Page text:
Jason Arbon: I should've talked to you before we did a soft launch. I was naive, by the way. I just thought, you just build this thing and it does all these tests, and we do sixty thousand test cases for you. They go, "What about the fifteen that are in my spreadsheet?" They absolutely want control over that. That's why what we did over the holidays is add the ability to do exactly that, which is that if you have your magical set test cases that are app-specific, you can go in and just click on the screenshot of whatever page you want in your application. Then you just type in the input value you want. If you want to say, "I want to verify this value," you just type it in over here. Super easy. The funny thing is that testers don't realize that they can't get around red. The bots will generate thousands or tens of thousands of test cases. That's a lot more than what the average tester delivers. They want their twenty to thirty or hundred test cases in there first.
That's actually what we're focusing on a lot now, is to almost go backwards, which is exhaustively test the application and then let people come in and manually add their specific test cases into the bot.
Jennifer Bonine: Which is funny. We see with technology today just a pattern, so to speak, in general of almost, technology moves faster than we're able to adapt. The holdback is not that we can't do it. It's not that it's not possible with the technology, with the intelligence, with the architecture. With everything that we have, we have the capability, but we're not ready.
Jason Arbon: Right. People are intimidated by it, especially—we call it AI. It's intimidating, and it's not traditional software programming. A lot of testers are intimidated by coding. AI is even more intimidating. Ironically, testers, though, shouldn't be, because what they do for a profession is they come up with a bunch of inputs and have a bunch of outputs. Guess what you do? You just put it in this black box called a machine learning tool. You just train it. Then out comes a function that does what your testing job is.
There's a guy in performance who's talking about doing AI for performance in my class yesterday. He just looks at all the data of the performance of all the machines, servers, in his firm. He puts that in the thing and he says K means clustering. It's intimidating, but all it does is group things. If you look at all the performance of all the servers ...
Jennifer Bonine: Which makes sense, clustering.
Jason Arbon: Exactly. Exactly.
Jennifer Bonine: I get it.
Jason Arbon: Like See's Candy or something. When you cluster them, when you divide it into two groups, it'll automatically sort out the servers that are behaving similarly, which are as expected. Then the couple nutty vowels that are flaky or super slow or something just stand out. You have to look through the list to see which ones are bad and automatically can partition that. There's a lot of examples, I think, of AI into quality and testing. They're starting to emerge this year. I think next year it'll be a lot more.
It's a lot of hard work. There's nothing really magic with AI. It's just you have to sit down, learn it, and apply it like any other tool.
Jennifer Bonine: Maybe one of those terms, for folks out there who are intimidated by it and maybe feel like they're not ready for that or, oh my gosh, I'm going to just get out of this field before it comes.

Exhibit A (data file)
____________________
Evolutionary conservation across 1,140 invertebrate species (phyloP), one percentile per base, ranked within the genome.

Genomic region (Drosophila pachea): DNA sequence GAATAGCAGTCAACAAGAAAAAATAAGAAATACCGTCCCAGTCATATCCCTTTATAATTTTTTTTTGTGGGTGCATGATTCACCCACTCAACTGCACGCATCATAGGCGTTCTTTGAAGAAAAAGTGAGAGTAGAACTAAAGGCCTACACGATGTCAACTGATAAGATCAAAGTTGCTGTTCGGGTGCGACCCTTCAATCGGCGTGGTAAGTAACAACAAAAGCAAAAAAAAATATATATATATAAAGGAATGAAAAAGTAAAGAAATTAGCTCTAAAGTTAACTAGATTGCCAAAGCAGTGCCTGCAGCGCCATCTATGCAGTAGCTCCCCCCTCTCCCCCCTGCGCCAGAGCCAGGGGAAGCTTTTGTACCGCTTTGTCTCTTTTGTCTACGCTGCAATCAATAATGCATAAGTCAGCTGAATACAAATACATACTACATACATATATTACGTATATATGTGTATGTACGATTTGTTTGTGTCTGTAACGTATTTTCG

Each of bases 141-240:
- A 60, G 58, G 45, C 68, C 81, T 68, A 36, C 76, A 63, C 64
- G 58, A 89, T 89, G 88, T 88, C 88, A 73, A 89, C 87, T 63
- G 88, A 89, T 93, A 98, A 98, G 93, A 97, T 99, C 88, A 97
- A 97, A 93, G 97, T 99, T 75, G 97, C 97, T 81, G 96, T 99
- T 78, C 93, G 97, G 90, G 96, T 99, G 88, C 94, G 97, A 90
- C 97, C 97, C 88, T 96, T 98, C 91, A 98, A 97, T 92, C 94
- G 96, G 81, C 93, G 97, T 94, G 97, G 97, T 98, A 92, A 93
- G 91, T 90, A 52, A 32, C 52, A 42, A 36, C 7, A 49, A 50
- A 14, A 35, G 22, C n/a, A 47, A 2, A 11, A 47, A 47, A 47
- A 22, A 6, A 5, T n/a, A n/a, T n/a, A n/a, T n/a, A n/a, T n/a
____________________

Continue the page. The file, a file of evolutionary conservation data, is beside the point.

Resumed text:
Jason Arbon: People were asking me that, by the way. Literally people in the hallways like, "What skills should I learn when I retrain?" I'm like, not yet. Relax.
Jennifer Bonine: It's not happening tomorrow, so no panic. We want no math panic out there. Right now, anyways. Where should they go just to get started, so they're not overwhelmed by it, for resources?
Jason Arbon: The best way to do it is to go to Appdiff and then run your credit card.
Jennifer Bonine: Start using it.
Jason Arbon: I'm not very commercial at all. The best thing is there's actually a series by a guy named Andrew—I never say his last name right—at Stanford. If you type in "Stanford Andrew AI," it's a beautiful series on just ... it takes you from the basics. There's some math he throws on the whiteboard. Don't be intimidated by that. Just listen to what he's saying. It's beautifully approachable. You'll understand as a tester, without knowing how to implement it, you understand how to use it. The best one of all is this talk by him. It's called "AI Is the New Electricity." I think that's what it's called. It's a beautiful hour-and-a-half video. Just sit down and watch that and you'll understand how approachable the space is. You'll really understand what's going on with AI and what it can do.
Don't listen to me. Who am I to talk about AI? I just use it as a tool. He's actually a Stanford prof that started the Google Brain project. I believe he started that and he worked on their AI stuff. He knows what he's talking about. I don't.
Jennifer Bonine: Amazing.
Jason Arbon: I just use it as a tool.
Jennifer Bonine: Hopefully we've ignited at least some interest in going and checking it out. Not just being shy and wavering, afraid of AI as a term. Go take a look at it. Check out some of the things Jason said. If they want to get in touch with you—we already ran out of time. Can you believe it?
Jason Arbon: Just Appdiff.
Jennifer Bonine: Appdiff.
Jason Arbon: Go there and I'm happy to chat with anyone. I'm going to be really crazy. If you want to email me, the best way to get a hold of me is [email protected]. I'm happy to jump on a Skype with anybody that's even half interested in this stuff and explain it, talk to them about it.
Jennifer Bonine: Awesome.
Jason Arbon: The last thing I want to say is that during the AI class yesterday, there were actually a few empty seats. There were a couple of empty seats in the back. I was out in the foyer and trying to get people to come in. The first woman I talked to, I said, "How are you going to miss out on the future of testing? What other class could be more interesting? What could actually be better than that?" Then she laughed a little bit. She giggled a little bit and then she said, "Are you giving it?" I said, yeah. Then she laughed more and kept walking.
Jennifer Bonine: Oh, no.
Jason Arbon: I don't know. Maybe the problem is mine. I think that AI is going to be a real topic and a real tool for testers moving forward.
Jennifer Bonine: Oh, no. Yeah, I agree. Check that out, Jason's talk. Jason, thank you for being here with me.
Jason Arbon: Thanks, Jennifer. I will see you again.
Jennifer Bonine: I hope we see you again.
Jason Arbon: Yeah. Maybe we'll have dinner or something.
Jennifer Bonine: Yeah. Sounds perfect.
Jason Arbon: All right. Cool. My wife is going to see that. Thanks, Jennifer.
Jason Arbon is the CEO of Appdiff, which is redefining how enterprises develop, test, and ship mobile apps with zero code and zero setup required. He was formerly the director of engineering and product at Applause.com/uTest.com, where he led product strategy to deliver crowdsourced testing via more than 250,000 community members and created the app store data analytics service. Jason previously held engineering leadership roles at Google and Microsoft and coauthored How Google Tests Software and App Quality: Secrets for Agile App Teams.